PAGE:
Some ideas for aboriginal policy...
The Canadian Taxpayer Federation has 8 sensible recommendations for aboriginal policy. Shouldn't the Conservatives be stealing some of these ideas?
The Canadian government must abolish the Indian reserve system. Thus allowing individual native Canadians the freedom to choose how and where they wish to live.
If native communities are to become economically self-sustaining, the reserve land which is now held by the Crown should be transferred to individual natives living on-reserve, and to band members living off-reserve. It will be up to natives themselves to decide if they want to transfer the land into a communal arrangement or allow for the property to be owned and managed individually.
The tax exemption now provided for natives living and working on reserves is a provision of the Indian Act, not the Canadian Constitution. The Indian Act is like any other piece of legislation, capable of being amended and/or abolished at any time. Taxation at all levels (municipal, provincial, federal) should be phased in for natives over a period of 10 years. As it is now, an artificial competitive advantage for native businesses has emerged.
In order to increase the level of accountability on reserves, the payments currently transferred to native band councils should be re-directed to individuals. The money necessary for native governments could then be taxed back by the local native government.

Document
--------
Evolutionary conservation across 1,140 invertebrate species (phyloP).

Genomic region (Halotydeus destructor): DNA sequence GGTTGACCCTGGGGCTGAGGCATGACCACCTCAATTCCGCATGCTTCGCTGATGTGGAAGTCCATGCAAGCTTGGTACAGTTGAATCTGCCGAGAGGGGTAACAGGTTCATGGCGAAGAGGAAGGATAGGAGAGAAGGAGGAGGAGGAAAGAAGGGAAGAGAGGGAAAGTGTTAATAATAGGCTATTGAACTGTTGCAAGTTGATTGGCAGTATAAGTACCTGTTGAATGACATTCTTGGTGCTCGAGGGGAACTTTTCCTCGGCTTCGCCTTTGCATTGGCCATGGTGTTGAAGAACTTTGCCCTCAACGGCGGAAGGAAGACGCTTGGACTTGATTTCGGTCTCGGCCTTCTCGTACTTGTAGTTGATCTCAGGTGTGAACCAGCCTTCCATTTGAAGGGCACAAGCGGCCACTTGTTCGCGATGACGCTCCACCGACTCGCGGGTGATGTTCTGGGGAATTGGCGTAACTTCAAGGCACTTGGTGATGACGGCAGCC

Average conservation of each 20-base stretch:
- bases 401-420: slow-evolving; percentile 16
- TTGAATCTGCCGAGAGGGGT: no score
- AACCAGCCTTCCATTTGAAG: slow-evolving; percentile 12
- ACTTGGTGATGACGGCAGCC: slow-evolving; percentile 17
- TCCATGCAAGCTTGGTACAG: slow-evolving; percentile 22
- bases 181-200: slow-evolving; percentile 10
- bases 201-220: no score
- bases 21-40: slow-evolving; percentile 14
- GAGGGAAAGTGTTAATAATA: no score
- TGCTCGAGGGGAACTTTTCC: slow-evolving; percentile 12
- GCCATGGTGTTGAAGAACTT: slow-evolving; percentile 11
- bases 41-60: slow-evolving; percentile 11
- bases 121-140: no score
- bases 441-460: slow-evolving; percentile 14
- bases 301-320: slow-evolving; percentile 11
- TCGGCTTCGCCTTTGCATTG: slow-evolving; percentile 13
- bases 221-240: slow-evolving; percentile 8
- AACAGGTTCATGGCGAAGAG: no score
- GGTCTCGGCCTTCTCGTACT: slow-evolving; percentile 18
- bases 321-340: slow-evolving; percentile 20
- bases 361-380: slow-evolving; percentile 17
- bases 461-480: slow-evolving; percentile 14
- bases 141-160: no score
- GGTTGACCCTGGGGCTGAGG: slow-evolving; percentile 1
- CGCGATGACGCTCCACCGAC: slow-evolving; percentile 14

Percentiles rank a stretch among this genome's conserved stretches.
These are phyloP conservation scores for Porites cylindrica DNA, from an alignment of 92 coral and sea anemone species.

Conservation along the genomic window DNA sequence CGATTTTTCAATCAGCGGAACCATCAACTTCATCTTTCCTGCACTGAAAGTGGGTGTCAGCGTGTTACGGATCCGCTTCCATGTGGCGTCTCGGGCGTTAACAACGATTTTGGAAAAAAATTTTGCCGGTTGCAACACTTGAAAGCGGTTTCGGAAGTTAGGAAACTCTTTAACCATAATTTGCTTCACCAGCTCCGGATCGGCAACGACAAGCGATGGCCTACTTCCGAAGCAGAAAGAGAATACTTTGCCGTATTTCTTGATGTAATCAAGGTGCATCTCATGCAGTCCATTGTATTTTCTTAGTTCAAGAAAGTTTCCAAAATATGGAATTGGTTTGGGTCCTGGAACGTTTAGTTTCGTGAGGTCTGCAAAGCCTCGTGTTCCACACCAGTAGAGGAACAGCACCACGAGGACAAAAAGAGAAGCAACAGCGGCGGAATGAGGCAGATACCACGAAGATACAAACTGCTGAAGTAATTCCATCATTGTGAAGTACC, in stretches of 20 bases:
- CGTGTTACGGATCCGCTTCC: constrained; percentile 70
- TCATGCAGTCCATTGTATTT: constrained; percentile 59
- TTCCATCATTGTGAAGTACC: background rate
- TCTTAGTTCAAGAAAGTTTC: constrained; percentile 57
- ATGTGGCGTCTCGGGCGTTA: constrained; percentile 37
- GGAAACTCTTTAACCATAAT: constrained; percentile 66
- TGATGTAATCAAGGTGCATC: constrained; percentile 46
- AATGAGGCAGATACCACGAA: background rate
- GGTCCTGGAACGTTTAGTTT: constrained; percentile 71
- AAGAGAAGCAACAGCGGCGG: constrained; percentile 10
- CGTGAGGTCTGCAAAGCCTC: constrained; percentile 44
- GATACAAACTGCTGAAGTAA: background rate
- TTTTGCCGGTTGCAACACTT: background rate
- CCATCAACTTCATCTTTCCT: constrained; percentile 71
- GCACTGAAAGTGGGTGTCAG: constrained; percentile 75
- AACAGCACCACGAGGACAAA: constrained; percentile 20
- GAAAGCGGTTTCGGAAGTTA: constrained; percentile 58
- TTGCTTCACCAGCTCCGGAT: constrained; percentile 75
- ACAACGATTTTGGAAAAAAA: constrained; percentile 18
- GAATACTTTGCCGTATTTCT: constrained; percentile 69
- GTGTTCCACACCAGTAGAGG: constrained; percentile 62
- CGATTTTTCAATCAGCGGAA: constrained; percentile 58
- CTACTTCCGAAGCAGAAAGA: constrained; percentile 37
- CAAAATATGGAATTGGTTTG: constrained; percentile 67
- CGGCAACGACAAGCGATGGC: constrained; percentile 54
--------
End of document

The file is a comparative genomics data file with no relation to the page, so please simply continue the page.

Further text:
A system of independent annual financial audits and operational audits of Indian governments – similar to how the federal and provincial auditors conduct their audits of government departments and programs – should be implemented. Expansion of the current Auditor General’s mandate to include native bands is imperative for improved accountability and transparency.
The Indian Act does not sufficiently address the concerns of native Canadians. As an interim measure to ensure native Canadians receive appropriate redress, an Ombudsman for Aboriginal affairs needs to be established.
Municipal-type governments successfully manage small communities all over Canada. This model should be implemented for native reserves rather than a constitutionally protected "third order" style of government. In addition, the development of individual property rights must be established and protected in order to generate the wealth needed for a self-financed municipal-style of government.
Non-natives living on reserves and paying taxes in their local communities must be granted the democratic right to participate in the local political community by being granted the right to vote. In addition to a right to vote, non-natives living on reserves must be given the opportunity to serve as elected representatives on band councils.
For too long the Indian Act and Aboriginal policy in Canada has segregated native Canadians from Canadian society. Aboriginal issues are a growing area of public policy and perhaps the most important moral dilemma facing Canada. If the recommendations illustrated above are implement, native Canadians living in native communities will be empowered and the entire system of Aboriginal affairs and the Indian Act will soon cease to exit.